March 29, 2021
Click here to see the Authors Guild’s latest proposals around collective bargaining.
The PRO Act amends the NLRA to provide stronger collective bargaining rights and expand the group of workers who qualify for collective bargaining. The Authors Guild has long lobbied for collective bargaining for freelance writers and creators; and it supports the PRO Act—but with a clarification to ensure that all freelance writers and authors are covered and that they retain their copyrights.
The PRO Act recognizes the fact that many gig workers are independent contractors who lack bargaining power and need collective bargaining. It provides a large group of freelancers with collective bargaining by amending the definition of “employee” in Section 2 of the NLRA. “Employees” (as defined) are given the right under Section 7 of the NLRA “to self-organization, to form, join, or assist labor organizations, to bargain collectively through representatives of their own choosing, and to engage in other concerted activities for the purpose of collective bargaining or other mutual aid or protection,” as well as the right “to refrain from any or all such activities.”
The PRO Act adds to the NLRA’s definition of “employees” individuals who provide services and fail to meet all three prongs of the ABC test in connection with the services being provided. Or to put it another way, all freelancers who provide services are covered by the NLRA unless they meet all three prongs or the ABC test.
The Authors Guild has proposed adding language to Section 2 of the PRO Act to clarify that the creation of copyrightable content is covered, and that nothing in the Act will affect copyright authorship or ownership.
We have two proposed amendments to the PRO Act below with our added language highlighted in red.
Alternatively, we propose a simple antitrust exemption for writers and artists. A draft antitrust exemption is also attached.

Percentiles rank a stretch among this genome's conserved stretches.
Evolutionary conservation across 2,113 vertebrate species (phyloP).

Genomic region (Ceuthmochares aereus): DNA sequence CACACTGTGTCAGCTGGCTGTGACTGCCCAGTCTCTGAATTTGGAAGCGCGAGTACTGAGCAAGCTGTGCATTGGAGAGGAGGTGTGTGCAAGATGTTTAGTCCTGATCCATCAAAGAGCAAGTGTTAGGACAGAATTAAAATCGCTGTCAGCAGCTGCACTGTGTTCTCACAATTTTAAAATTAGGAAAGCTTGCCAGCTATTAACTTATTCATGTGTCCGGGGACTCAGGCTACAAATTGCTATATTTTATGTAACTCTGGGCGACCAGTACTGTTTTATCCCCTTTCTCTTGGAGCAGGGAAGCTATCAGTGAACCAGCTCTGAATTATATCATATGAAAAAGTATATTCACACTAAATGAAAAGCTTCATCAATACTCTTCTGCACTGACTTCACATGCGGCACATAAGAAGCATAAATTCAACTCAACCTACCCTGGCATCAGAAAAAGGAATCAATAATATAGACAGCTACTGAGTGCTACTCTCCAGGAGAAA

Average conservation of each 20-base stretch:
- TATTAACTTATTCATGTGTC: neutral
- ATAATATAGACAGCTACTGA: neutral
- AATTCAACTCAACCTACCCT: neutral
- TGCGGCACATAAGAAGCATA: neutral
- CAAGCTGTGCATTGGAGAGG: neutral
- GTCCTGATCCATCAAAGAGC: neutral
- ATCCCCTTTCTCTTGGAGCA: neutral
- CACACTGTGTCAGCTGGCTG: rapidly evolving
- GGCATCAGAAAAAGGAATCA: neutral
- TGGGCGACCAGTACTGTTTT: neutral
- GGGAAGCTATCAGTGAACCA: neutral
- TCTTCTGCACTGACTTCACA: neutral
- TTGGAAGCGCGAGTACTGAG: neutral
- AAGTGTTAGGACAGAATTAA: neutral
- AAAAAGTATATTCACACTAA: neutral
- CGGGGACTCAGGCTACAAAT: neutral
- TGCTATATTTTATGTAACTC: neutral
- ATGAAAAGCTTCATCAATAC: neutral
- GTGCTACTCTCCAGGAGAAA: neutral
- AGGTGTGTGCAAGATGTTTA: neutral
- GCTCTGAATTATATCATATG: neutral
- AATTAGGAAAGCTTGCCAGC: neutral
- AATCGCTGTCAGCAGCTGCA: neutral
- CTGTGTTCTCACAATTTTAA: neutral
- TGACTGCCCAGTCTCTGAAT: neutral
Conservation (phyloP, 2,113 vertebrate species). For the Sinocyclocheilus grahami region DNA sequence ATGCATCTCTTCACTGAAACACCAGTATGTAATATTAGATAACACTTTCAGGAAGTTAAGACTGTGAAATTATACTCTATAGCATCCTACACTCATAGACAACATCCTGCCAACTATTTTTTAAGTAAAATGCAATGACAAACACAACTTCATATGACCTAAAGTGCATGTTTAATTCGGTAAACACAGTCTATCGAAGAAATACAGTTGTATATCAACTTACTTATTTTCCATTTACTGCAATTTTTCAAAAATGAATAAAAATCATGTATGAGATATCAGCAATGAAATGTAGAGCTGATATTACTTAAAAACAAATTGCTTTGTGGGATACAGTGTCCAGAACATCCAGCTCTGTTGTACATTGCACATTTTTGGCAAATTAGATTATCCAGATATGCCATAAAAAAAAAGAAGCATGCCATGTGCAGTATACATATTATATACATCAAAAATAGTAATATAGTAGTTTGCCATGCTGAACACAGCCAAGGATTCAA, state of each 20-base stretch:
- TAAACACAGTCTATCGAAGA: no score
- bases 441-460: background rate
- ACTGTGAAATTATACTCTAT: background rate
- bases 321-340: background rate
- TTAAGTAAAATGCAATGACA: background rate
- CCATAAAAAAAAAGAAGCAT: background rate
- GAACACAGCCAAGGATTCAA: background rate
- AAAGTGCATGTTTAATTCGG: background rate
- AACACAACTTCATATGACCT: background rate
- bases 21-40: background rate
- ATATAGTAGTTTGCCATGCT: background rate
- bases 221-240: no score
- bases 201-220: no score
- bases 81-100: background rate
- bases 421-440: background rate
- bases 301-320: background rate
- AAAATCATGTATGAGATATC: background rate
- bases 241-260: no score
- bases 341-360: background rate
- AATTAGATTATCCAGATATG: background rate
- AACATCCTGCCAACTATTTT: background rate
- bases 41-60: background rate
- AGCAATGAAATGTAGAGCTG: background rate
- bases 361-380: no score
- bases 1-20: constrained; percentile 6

Currently section 2 of the PRO Act says:
(2) EMPLOYEE.—Section 2(3) of the National Labor Relations Act (29 U.S.C. 152(3)) is amended by adding at the end the following: “An individual performing any service shall be considered an employee (except as provided in the previous sentence) and not an independent contractor unless—
Our two alternative proposed additions to section 2 are below:
PROPOSED AMENDMENT 1
Notwithstanding anything else in this section 2(3), an individual performing “creative professional services” (as defined in section 2(15)) shall be considered an employee for purposes of, and solely for purposes of, Title 29, the National Labor Relations Act, and this designation shall not affect copyright authorship or ownership under Title 17, the Copyright Act, nor employee designation under any state law.”
PROFESSIONAL CREATIVE SERVICES. —Section 2 of the National Labor Relations Act (29 U.S.C. 152) is amended by adding at the end the following:
“15. “Professional creative services” means professional services or work product provided, under contract and on a freelance basis for present or future compensation, by any of the following individuals:
(a) writers, including authors, playwrights, screenwriters, journalists, copywriters, or digital media writers or creators;
(b) visual artists, including without limitation fine artists, graphic designers, photographers, photojournalists, animators, illustrators, industrial product designers, interior designers, or fashion designers;
(c) songwriters, composers, or librettists; or
(d) videographer or filmmaker.”
PROPOSED AMENDMENT 2
As used in this subsection, a “service” may include the creation of copyrightable content, and this designation shall not affect copyright authorship or ownership under Title 17, the Copyright Act.
 The ABC test in the PRO Act states:
“An individual performing any service shall be considered an employee (except as provided in the previous sentence) and not an independent contractor unless—
In this webinar, Authors Guild CEO Mary Rasenberger and Director of Advocacy Umair Kazi discuss how an amendment to the NLRA would affect freelance writers, including how it would differ from California’s Assembly Bill 5 law.
This article addresses concerns many freelance writers have about classification problems arising from the ABC test.
Click here to read about the Guild’s ongoing collective bargaining efforts.